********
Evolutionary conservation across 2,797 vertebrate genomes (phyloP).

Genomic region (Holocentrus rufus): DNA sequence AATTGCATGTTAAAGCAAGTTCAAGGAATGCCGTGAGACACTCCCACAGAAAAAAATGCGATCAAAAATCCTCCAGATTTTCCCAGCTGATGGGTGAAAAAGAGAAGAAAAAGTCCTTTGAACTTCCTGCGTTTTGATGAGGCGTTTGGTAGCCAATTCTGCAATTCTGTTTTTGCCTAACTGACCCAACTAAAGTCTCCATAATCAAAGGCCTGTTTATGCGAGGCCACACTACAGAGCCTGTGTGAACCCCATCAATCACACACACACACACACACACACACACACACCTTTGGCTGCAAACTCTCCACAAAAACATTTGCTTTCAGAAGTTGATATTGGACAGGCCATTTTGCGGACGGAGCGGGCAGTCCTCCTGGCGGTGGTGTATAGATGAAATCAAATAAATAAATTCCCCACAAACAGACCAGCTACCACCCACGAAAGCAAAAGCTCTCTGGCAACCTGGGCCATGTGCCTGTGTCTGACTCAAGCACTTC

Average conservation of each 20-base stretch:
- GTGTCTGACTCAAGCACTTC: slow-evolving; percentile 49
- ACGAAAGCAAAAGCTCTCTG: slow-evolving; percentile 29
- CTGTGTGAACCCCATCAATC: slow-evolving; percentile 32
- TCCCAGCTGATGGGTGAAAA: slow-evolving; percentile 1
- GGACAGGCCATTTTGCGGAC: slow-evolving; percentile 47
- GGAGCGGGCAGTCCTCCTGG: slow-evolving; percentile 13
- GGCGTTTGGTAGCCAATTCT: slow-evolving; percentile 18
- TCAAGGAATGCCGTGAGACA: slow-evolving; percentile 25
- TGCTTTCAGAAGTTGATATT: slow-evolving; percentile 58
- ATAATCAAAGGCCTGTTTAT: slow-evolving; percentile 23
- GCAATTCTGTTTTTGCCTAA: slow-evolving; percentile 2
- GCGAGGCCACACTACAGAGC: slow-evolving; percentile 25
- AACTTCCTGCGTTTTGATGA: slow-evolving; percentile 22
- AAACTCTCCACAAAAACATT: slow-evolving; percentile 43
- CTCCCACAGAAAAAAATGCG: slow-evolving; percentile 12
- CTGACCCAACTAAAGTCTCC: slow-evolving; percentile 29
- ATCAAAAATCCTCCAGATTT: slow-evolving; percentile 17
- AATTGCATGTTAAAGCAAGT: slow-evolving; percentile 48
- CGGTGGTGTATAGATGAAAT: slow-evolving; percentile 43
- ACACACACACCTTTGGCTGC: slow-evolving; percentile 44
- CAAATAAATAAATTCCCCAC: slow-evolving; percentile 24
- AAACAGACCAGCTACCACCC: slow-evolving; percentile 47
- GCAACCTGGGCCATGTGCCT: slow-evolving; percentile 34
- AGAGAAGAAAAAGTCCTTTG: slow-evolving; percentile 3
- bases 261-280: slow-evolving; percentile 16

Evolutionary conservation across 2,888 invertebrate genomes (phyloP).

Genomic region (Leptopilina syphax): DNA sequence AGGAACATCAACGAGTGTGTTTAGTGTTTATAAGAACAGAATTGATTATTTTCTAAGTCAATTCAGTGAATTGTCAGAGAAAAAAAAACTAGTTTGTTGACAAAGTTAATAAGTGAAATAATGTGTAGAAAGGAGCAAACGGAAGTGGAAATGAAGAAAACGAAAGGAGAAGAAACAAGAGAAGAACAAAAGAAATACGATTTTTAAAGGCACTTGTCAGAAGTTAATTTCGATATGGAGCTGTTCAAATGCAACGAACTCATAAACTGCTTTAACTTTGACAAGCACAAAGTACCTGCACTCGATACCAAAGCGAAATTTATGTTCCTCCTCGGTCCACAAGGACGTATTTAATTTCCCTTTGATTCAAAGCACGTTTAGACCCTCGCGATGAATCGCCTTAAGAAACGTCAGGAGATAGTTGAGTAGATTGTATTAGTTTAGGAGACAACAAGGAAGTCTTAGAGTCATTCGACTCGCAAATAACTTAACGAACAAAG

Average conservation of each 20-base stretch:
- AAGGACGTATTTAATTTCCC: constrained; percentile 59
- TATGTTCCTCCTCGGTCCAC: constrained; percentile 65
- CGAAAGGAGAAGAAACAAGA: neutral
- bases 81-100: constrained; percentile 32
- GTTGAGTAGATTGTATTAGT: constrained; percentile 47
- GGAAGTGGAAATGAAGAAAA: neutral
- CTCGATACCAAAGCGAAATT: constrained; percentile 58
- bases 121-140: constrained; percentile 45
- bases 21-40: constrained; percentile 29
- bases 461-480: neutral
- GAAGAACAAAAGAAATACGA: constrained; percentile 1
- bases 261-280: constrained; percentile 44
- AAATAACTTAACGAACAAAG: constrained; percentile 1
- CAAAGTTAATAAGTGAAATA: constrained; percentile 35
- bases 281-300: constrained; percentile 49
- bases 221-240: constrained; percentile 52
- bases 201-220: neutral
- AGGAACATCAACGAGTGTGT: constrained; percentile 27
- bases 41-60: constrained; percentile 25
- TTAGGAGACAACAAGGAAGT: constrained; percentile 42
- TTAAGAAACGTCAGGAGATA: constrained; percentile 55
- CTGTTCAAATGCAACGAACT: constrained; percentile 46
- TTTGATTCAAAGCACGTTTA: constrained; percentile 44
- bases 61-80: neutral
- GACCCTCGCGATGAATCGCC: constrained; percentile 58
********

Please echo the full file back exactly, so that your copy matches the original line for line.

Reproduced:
Evolutionary conservation across 2,797 vertebrate genomes (phyloP).

Genomic region (Holocentrus rufus): DNA sequence AATTGCATGTTAAAGCAAGTTCAAGGAATGCCGTGAGACACTCCCACAGAAAAAAATGCGATCAAAAATCCTCCAGATTTTCCCAGCTGATGGGTGAAAAAGAGAAGAAAAAGTCCTTTGAACTTCCTGCGTTTTGATGAGGCGTTTGGTAGCCAATTCTGCAATTCTGTTTTTGCCTAACTGACCCAACTAAAGTCTCCATAATCAAAGGCCTGTTTATGCGAGGCCACACTACAGAGCCTGTGTGAACCCCATCAATCACACACACACACACACACACACACACACACCTTTGGCTGCAAACTCTCCACAAAAACATTTGCTTTCAGAAGTTGATATTGGACAGGCCATTTTGCGGACGGAGCGGGCAGTCCTCCTGGCGGTGGTGTATAGATGAAATCAAATAAATAAATTCCCCACAAACAGACCAGCTACCACCCACGAAAGCAAAAGCTCTCTGGCAACCTGGGCCATGTGCCTGTGTCTGACTCAAGCACTTC

Average conservation of each 20-base stretch:
- GTGTCTGACTCAAGCACTTC: slow-evolving; percentile 49
- ACGAAAGCAAAAGCTCTCTG: slow-evolving; percentile 29
- CTGTGTGAACCCCATCAATC: slow-evolving; percentile 32
- TCCCAGCTGATGGGTGAAAA: slow-evolving; percentile 1
- GGACAGGCCATTTTGCGGAC: slow-evolving; percentile 47
- GGAGCGGGCAGTCCTCCTGG: slow-evolving; percentile 13
- GGCGTTTGGTAGCCAATTCT: slow-evolving; percentile 18
- TCAAGGAATGCCGTGAGACA: slow-evolving; percentile 25
- TGCTTTCAGAAGTTGATATT: slow-evolving; percentile 58
- ATAATCAAAGGCCTGTTTAT: slow-evolving; percentile 23
- GCAATTCTGTTTTTGCCTAA: slow-evolving; percentile 2
- GCGAGGCCACACTACAGAGC: slow-evolving; percentile 25
- AACTTCCTGCGTTTTGATGA: slow-evolving; percentile 22
- AAACTCTCCACAAAAACATT: slow-evolving; percentile 43
- CTCCCACAGAAAAAAATGCG: slow-evolving; percentile 12
- CTGACCCAACTAAAGTCTCC: slow-evolving; percentile 29
- ATCAAAAATCCTCCAGATTT: slow-evolving; percentile 17
- AATTGCATGTTAAAGCAAGT: slow-evolving; percentile 48
- CGGTGGTGTATAGATGAAAT: slow-evolving; percentile 43
- ACACACACACCTTTGGCTGC: slow-evolving; percentile 44
- CAAATAAATAAATTCCCCAC: slow-evolving; percentile 24
- AAACAGACCAGCTACCACCC: slow-evolving; percentile 47
- GCAACCTGGGCCATGTGCCT: slow-evolving; percentile 34
- AGAGAAGAAAAAGTCCTTTG: slow-evolving; percentile 3
- bases 261-280: slow-evolving; percentile 16

Evolutionary conservation across 2,888 invertebrate genomes (phyloP).

Genomic region (Leptopilina syphax): DNA sequence AGGAACATCAACGAGTGTGTTTAGTGTTTATAAGAACAGAATTGATTATTTTCTAAGTCAATTCAGTGAATTGTCAGAGAAAAAAAAACTAGTTTGTTGACAAAGTTAATAAGTGAAATAATGTGTAGAAAGGAGCAAACGGAAGTGGAAATGAAGAAAACGAAAGGAGAAGAAACAAGAGAAGAACAAAAGAAATACGATTTTTAAAGGCACTTGTCAGAAGTTAATTTCGATATGGAGCTGTTCAAATGCAACGAACTCATAAACTGCTTTAACTTTGACAAGCACAAAGTACCTGCACTCGATACCAAAGCGAAATTTATGTTCCTCCTCGGTCCACAAGGACGTATTTAATTTCCCTTTGATTCAAAGCACGTTTAGACCCTCGCGATGAATCGCCTTAAGAAACGTCAGGAGATAGTTGAGTAGATTGTATTAGTTTAGGAGACAACAAGGAAGTCTTAGAGTCATTCGACTCGCAAATAACTTAACGAACAAAG

Average conservation of each 20-base stretch:
- AAGGACGTATTTAATTTCCC: constrained; percentile 59
- TATGTTCCTCCTCGGTCCAC: constrained; percentile 65
- CGAAAGGAGAAGAAACAAGA: neutral
- bases 81-100: constrained; percentile 32
- GTTGAGTAGATTGTATTAGT: constrained; percentile 47
- GGAAGTGGAAATGAAGAAAA: neutral
- CTCGATACCAAAGCGAAATT: constrained; percentile 58
- bases 121-140: constrained; percentile 45
- bases 21-40: constrained; percentile 29
- bases 461-480: neutral
- GAAGAACAAAAGAAATACGA: constrained; percentile 1
- bases 261-280: constrained; percentile 44
- AAATAACTTAACGAACAAAG: constrained; percentile 1
- CAAAGTTAATAAGTGAAATA: constrained; percentile 35
- bases 281-300: constrained; percentile 49
- bases 221-240: constrained; percentile 52
- bases 201-220: neutral
- AGGAACATCAACGAGTGTGT: constrained; percentile 27
- bases 41-60: constrained; percentile 25
- TTAGGAGACAACAAGGAAGT: constrained; percentile 42
- TTAAGAAACGTCAGGAGATA: constrained; percentile 55
- CTGTTCAAATGCAACGAACT: constrained; percentile 46
- TTTGATTCAAAGCACGTTTA: constrained; percentile 44
- bases 61-80: neutral
- GACCCTCGCGATGAATCGCC: constrained; percentile 58